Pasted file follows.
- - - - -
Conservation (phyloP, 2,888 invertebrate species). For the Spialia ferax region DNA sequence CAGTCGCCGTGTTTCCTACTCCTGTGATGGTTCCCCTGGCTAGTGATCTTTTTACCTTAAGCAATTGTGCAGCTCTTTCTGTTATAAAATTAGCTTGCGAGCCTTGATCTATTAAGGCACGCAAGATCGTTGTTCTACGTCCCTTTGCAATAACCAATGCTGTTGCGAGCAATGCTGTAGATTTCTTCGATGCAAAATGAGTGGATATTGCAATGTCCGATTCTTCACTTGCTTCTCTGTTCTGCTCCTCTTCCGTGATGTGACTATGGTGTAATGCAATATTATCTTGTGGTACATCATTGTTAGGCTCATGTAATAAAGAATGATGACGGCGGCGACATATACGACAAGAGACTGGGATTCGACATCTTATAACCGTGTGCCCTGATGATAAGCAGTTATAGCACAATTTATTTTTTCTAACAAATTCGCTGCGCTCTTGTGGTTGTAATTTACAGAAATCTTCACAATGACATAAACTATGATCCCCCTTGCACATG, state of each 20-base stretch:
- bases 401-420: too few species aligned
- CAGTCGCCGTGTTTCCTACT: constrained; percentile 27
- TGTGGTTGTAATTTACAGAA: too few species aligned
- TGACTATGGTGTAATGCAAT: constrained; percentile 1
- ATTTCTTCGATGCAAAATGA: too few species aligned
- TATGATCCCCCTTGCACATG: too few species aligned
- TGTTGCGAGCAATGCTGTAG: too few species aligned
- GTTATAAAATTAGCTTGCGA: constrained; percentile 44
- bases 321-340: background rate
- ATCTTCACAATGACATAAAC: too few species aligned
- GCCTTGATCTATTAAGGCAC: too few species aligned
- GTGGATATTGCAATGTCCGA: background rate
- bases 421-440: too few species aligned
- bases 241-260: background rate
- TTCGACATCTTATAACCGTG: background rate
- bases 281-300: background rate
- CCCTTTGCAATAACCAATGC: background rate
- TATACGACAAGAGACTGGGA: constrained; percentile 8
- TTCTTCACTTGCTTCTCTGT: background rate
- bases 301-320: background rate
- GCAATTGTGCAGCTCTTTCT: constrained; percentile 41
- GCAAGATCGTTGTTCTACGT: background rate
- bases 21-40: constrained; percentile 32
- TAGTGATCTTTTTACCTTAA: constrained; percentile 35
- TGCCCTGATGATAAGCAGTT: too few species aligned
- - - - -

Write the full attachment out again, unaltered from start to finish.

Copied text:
Conservation (phyloP, 2,888 invertebrate species). For the Spialia ferax region DNA sequence CAGTCGCCGTGTTTCCTACTCCTGTGATGGTTCCCCTGGCTAGTGATCTTTTTACCTTAAGCAATTGTGCAGCTCTTTCTGTTATAAAATTAGCTTGCGAGCCTTGATCTATTAAGGCACGCAAGATCGTTGTTCTACGTCCCTTTGCAATAACCAATGCTGTTGCGAGCAATGCTGTAGATTTCTTCGATGCAAAATGAGTGGATATTGCAATGTCCGATTCTTCACTTGCTTCTCTGTTCTGCTCCTCTTCCGTGATGTGACTATGGTGTAATGCAATATTATCTTGTGGTACATCATTGTTAGGCTCATGTAATAAAGAATGATGACGGCGGCGACATATACGACAAGAGACTGGGATTCGACATCTTATAACCGTGTGCCCTGATGATAAGCAGTTATAGCACAATTTATTTTTTCTAACAAATTCGCTGCGCTCTTGTGGTTGTAATTTACAGAAATCTTCACAATGACATAAACTATGATCCCCCTTGCACATG, state of each 20-base stretch:
- bases 401-420: too few species aligned
- CAGTCGCCGTGTTTCCTACT: constrained; percentile 27
- TGTGGTTGTAATTTACAGAA: too few species aligned
- TGACTATGGTGTAATGCAAT: constrained; percentile 1
- ATTTCTTCGATGCAAAATGA: too few species aligned
- TATGATCCCCCTTGCACATG: too few species aligned
- TGTTGCGAGCAATGCTGTAG: too few species aligned
- GTTATAAAATTAGCTTGCGA: constrained; percentile 44
- bases 321-340: background rate
- ATCTTCACAATGACATAAAC: too few species aligned
- GCCTTGATCTATTAAGGCAC: too few species aligned
- GTGGATATTGCAATGTCCGA: background rate
- bases 421-440: too few species aligned
- bases 241-260: background rate
- TTCGACATCTTATAACCGTG: background rate
- bases 281-300: background rate
- CCCTTTGCAATAACCAATGC: background rate
- TATACGACAAGAGACTGGGA: constrained; percentile 8
- TTCTTCACTTGCTTCTCTGT: background rate
- bases 301-320: background rate
- GCAATTGTGCAGCTCTTTCT: constrained; percentile 41
- GCAAGATCGTTGTTCTACGT: background rate
- bases 21-40: constrained; percentile 32
- TAGTGATCTTTTTACCTTAA: constrained; percentile 35
- TGCCCTGATGATAAGCAGTT: too few species aligned